Dr No (Terence Young, 1962)

“I admire your luck, Mr…?”
“Bond, James Bond”


I have not written an analysis of a film for months – trying to kick off the A-Z features, the Incredible Soundtracks is something I have wanted to do for many years and , to top it off, I am trying to catalogue my notes on a huge book titled A Critical Introduction to FilmThe idea of analysing a film seemed so time-consuming. But, one thing I seem to have consumed greatly in the last few weeks is the James Bond franchise. I am reading Licence to Thrill: A Cultural History of the James Bond Franchise by James Chapman as I re-watch the franchise – beginning with Dr No. Whilst at the same time re-listening to The Hollywood Saloon podcasts, titled Bond Never Dies. Inevitably, I would highly recommend these books and podcasts as the vast majority of ideas and research would be credited to both these sources.

Dr No was the first James Bond feature-film at the cinema. The first Ian Fleming 007 book, Casino Royale, was made into a TV-film for a TV-series whereby they adapted classic books. The TV-film of Casino Royale had been adapted with an American ‘Jimmy’ Bond and was completely different to what soon became James Bond under Eon Productions. Harry Saltzman and Albert ‘Cubby’ Broccoli nabbed the rights and the first James Bond feature-film was in production.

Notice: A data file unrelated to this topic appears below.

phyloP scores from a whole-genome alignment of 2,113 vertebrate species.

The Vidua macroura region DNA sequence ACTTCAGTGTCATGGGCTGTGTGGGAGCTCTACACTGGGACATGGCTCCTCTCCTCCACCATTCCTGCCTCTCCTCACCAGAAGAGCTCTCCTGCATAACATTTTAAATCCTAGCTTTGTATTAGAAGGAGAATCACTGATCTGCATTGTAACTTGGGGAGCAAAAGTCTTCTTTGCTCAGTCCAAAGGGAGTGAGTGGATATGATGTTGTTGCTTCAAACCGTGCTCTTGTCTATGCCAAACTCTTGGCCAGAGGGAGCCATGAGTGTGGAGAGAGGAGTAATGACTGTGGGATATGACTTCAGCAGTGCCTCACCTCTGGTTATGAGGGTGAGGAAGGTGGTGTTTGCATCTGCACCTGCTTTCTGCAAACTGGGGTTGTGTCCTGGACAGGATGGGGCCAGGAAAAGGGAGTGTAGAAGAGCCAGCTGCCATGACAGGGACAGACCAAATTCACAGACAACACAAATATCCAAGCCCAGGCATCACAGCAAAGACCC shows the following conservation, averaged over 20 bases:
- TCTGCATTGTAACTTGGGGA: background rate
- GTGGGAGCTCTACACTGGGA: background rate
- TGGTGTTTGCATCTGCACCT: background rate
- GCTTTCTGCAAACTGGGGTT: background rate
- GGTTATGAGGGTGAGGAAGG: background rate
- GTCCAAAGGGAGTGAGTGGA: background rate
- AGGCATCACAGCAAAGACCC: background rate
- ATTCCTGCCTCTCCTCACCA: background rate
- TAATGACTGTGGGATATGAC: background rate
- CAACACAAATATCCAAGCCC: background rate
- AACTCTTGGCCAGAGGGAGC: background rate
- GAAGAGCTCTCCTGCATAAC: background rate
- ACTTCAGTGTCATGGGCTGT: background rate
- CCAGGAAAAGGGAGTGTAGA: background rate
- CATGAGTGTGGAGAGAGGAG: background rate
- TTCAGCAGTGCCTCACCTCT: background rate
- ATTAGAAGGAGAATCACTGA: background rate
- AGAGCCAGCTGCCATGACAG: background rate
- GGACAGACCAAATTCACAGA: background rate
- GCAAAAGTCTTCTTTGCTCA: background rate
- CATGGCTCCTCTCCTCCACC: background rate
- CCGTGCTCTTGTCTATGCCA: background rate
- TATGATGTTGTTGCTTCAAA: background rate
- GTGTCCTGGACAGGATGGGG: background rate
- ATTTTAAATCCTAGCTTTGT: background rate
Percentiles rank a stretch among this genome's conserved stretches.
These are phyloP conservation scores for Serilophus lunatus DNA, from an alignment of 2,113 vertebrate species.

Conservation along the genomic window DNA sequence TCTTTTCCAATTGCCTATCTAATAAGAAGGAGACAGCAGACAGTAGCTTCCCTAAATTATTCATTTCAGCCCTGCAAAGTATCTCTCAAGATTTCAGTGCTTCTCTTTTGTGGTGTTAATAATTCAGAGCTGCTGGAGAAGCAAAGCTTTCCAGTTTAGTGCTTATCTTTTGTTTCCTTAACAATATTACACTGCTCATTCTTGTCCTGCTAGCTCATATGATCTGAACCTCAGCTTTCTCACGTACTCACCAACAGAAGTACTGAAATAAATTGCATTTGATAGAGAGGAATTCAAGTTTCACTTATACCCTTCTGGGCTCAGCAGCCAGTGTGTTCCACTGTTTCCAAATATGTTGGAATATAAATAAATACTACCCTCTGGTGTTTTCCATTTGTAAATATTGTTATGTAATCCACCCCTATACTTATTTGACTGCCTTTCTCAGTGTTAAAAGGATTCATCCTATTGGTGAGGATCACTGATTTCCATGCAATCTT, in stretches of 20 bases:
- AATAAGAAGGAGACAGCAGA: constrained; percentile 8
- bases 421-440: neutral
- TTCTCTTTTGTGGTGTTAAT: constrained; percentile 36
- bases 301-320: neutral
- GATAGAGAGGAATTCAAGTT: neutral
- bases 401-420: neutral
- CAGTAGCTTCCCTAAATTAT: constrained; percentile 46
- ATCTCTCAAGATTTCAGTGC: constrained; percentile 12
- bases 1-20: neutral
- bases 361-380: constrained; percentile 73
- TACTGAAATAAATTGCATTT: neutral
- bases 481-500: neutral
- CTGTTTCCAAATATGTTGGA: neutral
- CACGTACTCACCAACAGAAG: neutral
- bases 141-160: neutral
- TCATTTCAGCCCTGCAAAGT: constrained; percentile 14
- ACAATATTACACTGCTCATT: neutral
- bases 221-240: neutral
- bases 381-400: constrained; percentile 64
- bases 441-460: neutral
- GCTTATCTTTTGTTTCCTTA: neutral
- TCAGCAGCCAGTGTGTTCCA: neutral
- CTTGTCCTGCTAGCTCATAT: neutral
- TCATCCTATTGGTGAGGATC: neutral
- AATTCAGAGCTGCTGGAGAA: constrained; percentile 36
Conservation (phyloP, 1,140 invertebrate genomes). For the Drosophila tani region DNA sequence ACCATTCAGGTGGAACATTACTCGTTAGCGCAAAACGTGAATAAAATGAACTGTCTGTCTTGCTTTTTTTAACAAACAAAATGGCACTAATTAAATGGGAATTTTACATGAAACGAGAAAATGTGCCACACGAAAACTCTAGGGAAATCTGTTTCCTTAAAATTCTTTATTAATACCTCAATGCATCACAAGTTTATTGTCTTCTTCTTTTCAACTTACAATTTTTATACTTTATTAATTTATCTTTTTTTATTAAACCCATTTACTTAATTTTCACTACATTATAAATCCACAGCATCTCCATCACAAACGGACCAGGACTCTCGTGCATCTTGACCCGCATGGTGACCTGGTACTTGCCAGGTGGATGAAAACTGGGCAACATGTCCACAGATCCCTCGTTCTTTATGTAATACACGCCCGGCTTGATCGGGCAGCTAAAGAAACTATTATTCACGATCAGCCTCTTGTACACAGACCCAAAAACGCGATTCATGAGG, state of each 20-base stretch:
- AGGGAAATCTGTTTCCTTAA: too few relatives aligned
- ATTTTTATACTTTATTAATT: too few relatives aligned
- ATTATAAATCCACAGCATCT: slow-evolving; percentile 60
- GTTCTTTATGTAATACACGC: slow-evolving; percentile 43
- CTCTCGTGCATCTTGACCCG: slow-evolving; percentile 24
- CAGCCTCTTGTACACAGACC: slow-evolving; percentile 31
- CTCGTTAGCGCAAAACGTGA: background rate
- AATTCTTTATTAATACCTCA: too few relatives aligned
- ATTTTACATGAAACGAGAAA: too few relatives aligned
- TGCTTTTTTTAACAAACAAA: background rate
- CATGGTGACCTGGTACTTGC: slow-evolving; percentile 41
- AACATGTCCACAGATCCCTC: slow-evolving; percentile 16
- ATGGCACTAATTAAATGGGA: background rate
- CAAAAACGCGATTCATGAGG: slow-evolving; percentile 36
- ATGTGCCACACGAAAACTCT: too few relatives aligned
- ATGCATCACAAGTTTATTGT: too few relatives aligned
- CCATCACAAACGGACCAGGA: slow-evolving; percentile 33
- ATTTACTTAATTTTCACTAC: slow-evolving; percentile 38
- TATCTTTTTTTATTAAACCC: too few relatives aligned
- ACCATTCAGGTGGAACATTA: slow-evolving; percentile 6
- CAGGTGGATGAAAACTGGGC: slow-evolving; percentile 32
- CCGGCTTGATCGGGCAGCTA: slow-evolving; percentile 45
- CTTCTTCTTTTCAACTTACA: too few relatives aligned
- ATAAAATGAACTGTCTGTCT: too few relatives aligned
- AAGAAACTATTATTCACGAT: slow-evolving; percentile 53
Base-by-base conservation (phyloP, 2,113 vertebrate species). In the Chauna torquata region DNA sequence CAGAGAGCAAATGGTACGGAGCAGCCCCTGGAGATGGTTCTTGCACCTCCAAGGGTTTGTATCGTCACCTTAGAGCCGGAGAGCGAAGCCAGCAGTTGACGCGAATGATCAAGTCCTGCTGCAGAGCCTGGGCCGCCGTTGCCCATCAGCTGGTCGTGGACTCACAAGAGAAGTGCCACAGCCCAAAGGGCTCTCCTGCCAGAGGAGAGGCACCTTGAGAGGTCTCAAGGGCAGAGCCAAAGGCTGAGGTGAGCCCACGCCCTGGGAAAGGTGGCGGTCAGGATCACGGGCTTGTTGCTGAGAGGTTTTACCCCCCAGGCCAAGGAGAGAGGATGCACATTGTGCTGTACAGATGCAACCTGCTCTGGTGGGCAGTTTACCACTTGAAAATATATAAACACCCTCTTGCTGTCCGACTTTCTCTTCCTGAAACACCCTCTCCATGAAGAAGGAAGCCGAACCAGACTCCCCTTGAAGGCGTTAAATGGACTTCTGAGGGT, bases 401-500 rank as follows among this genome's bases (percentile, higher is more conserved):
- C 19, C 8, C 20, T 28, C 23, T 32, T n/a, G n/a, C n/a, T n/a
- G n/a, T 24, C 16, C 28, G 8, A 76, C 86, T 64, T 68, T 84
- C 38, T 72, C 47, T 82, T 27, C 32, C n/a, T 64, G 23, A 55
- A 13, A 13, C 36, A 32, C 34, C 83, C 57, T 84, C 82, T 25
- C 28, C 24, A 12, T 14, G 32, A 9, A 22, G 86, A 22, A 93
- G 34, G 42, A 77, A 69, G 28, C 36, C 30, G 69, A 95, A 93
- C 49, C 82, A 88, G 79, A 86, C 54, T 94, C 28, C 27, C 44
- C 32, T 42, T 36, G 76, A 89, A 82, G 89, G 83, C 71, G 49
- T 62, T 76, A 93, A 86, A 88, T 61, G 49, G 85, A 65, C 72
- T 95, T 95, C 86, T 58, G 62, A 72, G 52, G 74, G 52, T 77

Introducing the Icon
Introducing James Bond, even in Dr No was a moment that would never be forgotton. Sylvia Trench introduces herself – “Trench, Sylvia Trench … and you are?”, cure the Bond theme and Connery’s impeccable delivery “Bond, James Bond.”. It is worth noting that this beginning is actually incredibly fast-paced – finding out what he is expected to do, Bond (Connery) has 3-hours to get prepared and be on his flight to Jamaica – but not before Sylvia Trench lays herself at Bond’s feet. In his shirt and playing golf. Women fall for James Bond but, though over the years the way this happens is changed and adapted, for the vast majority of the 60’s and 70’s, James Bond’s charm and animalism ultimately wins over women and they give him what he wants. Dr No is no different in how women are subordinate to James Bond and, ultimately, men. This is iconic in James Bond – women are drawn to him and, though this seems quite possible with a young Sean Connery in role, the fifty-something Roger Moore in A View To A Kill requires a little bit more convincing and, to some extent fails.

Though iconic moments are constantly introduced in films following Dr No, the basic set-up is established including the gun-barrell. Goodfellas ends with an explicit reference to The Great Train Robbery (1903) and, to some extent you can see the similarity between this gunbarrel sequence and what became the only way to start a James Bond film … until Casino Royale (2006). Chapman notes how Dr No is equally steeped in colour – “from the Pop-Art title-sequence”.